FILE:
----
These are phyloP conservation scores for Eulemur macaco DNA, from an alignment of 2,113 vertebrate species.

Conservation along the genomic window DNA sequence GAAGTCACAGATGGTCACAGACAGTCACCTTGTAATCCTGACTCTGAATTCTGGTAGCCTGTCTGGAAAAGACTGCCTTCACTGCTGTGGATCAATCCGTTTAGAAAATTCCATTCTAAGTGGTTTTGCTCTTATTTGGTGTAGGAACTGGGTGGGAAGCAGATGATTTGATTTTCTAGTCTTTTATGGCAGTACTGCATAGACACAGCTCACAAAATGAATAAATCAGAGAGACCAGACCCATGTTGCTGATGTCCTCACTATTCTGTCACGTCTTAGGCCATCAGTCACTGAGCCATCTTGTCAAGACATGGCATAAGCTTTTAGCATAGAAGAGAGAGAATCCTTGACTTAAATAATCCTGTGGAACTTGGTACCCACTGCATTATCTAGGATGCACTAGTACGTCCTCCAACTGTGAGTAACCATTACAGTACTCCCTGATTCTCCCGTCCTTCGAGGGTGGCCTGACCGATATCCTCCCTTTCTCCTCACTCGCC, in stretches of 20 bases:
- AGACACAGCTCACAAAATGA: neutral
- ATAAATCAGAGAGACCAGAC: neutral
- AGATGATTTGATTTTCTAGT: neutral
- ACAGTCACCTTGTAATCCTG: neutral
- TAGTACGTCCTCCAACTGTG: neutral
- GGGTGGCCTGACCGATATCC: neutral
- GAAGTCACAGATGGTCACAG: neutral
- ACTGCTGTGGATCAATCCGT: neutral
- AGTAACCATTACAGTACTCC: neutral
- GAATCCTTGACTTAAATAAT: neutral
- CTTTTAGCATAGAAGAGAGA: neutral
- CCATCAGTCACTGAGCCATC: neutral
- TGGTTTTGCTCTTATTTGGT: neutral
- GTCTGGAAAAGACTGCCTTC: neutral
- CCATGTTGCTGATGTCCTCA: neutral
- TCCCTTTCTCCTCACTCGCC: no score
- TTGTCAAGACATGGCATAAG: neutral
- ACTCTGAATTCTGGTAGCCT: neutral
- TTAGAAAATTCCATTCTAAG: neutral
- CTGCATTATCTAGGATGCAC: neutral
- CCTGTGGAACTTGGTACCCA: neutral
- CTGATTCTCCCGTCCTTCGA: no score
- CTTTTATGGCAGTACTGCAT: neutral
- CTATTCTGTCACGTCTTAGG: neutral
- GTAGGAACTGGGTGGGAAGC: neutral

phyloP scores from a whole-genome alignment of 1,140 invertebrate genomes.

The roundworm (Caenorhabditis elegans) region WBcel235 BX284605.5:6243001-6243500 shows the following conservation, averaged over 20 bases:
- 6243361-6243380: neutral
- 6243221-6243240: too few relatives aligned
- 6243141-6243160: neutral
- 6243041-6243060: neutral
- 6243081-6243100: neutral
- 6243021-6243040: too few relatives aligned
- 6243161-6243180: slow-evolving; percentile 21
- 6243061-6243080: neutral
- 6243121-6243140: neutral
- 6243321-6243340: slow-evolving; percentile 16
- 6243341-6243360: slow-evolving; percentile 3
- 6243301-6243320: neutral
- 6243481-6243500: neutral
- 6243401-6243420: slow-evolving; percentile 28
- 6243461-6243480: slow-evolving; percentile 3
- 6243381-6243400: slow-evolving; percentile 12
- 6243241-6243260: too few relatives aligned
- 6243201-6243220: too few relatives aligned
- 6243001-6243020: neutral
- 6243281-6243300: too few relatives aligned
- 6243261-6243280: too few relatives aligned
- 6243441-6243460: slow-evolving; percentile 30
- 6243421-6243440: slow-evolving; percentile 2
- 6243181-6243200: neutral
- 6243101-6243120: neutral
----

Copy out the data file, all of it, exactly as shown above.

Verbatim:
These are phyloP conservation scores for Eulemur macaco DNA, from an alignment of 2,113 vertebrate species.

Conservation along the genomic window DNA sequence GAAGTCACAGATGGTCACAGACAGTCACCTTGTAATCCTGACTCTGAATTCTGGTAGCCTGTCTGGAAAAGACTGCCTTCACTGCTGTGGATCAATCCGTTTAGAAAATTCCATTCTAAGTGGTTTTGCTCTTATTTGGTGTAGGAACTGGGTGGGAAGCAGATGATTTGATTTTCTAGTCTTTTATGGCAGTACTGCATAGACACAGCTCACAAAATGAATAAATCAGAGAGACCAGACCCATGTTGCTGATGTCCTCACTATTCTGTCACGTCTTAGGCCATCAGTCACTGAGCCATCTTGTCAAGACATGGCATAAGCTTTTAGCATAGAAGAGAGAGAATCCTTGACTTAAATAATCCTGTGGAACTTGGTACCCACTGCATTATCTAGGATGCACTAGTACGTCCTCCAACTGTGAGTAACCATTACAGTACTCCCTGATTCTCCCGTCCTTCGAGGGTGGCCTGACCGATATCCTCCCTTTCTCCTCACTCGCC, in stretches of 20 bases:
- AGACACAGCTCACAAAATGA: neutral
- ATAAATCAGAGAGACCAGAC: neutral
- AGATGATTTGATTTTCTAGT: neutral
- ACAGTCACCTTGTAATCCTG: neutral
- TAGTACGTCCTCCAACTGTG: neutral
- GGGTGGCCTGACCGATATCC: neutral
- GAAGTCACAGATGGTCACAG: neutral
- ACTGCTGTGGATCAATCCGT: neutral
- AGTAACCATTACAGTACTCC: neutral
- GAATCCTTGACTTAAATAAT: neutral
- CTTTTAGCATAGAAGAGAGA: neutral
- CCATCAGTCACTGAGCCATC: neutral
- TGGTTTTGCTCTTATTTGGT: neutral
- GTCTGGAAAAGACTGCCTTC: neutral
- CCATGTTGCTGATGTCCTCA: neutral
- TCCCTTTCTCCTCACTCGCC: no score
- TTGTCAAGACATGGCATAAG: neutral
- ACTCTGAATTCTGGTAGCCT: neutral
- TTAGAAAATTCCATTCTAAG: neutral
- CTGCATTATCTAGGATGCAC: neutral
- CCTGTGGAACTTGGTACCCA: neutral
- CTGATTCTCCCGTCCTTCGA: no score
- CTTTTATGGCAGTACTGCAT: neutral
- CTATTCTGTCACGTCTTAGG: neutral
- GTAGGAACTGGGTGGGAAGC: neutral

phyloP scores from a whole-genome alignment of 1,140 invertebrate genomes.

The roundworm (Caenorhabditis elegans) region WBcel235 BX284605.5:6243001-6243500 shows the following conservation, averaged over 20 bases:
- 6243361-6243380: neutral
- 6243221-6243240: too few relatives aligned
- 6243141-6243160: neutral
- 6243041-6243060: neutral
- 6243081-6243100: neutral
- 6243021-6243040: too few relatives aligned
- 6243161-6243180: slow-evolving; percentile 21
- 6243061-6243080: neutral
- 6243121-6243140: neutral
- 6243321-6243340: slow-evolving; percentile 16
- 6243341-6243360: slow-evolving; percentile 3
- 6243301-6243320: neutral
- 6243481-6243500: neutral
- 6243401-6243420: slow-evolving; percentile 28
- 6243461-6243480: slow-evolving; percentile 3
- 6243381-6243400: slow-evolving; percentile 12
- 6243241-6243260: too few relatives aligned
- 6243201-6243220: too few relatives aligned
- 6243001-6243020: neutral
- 6243281-6243300: too few relatives aligned
- 6243261-6243280: too few relatives aligned
- 6243441-6243460: slow-evolving; percentile 30
- 6243421-6243440: slow-evolving; percentile 2
- 6243181-6243200: neutral
- 6243101-6243120: neutral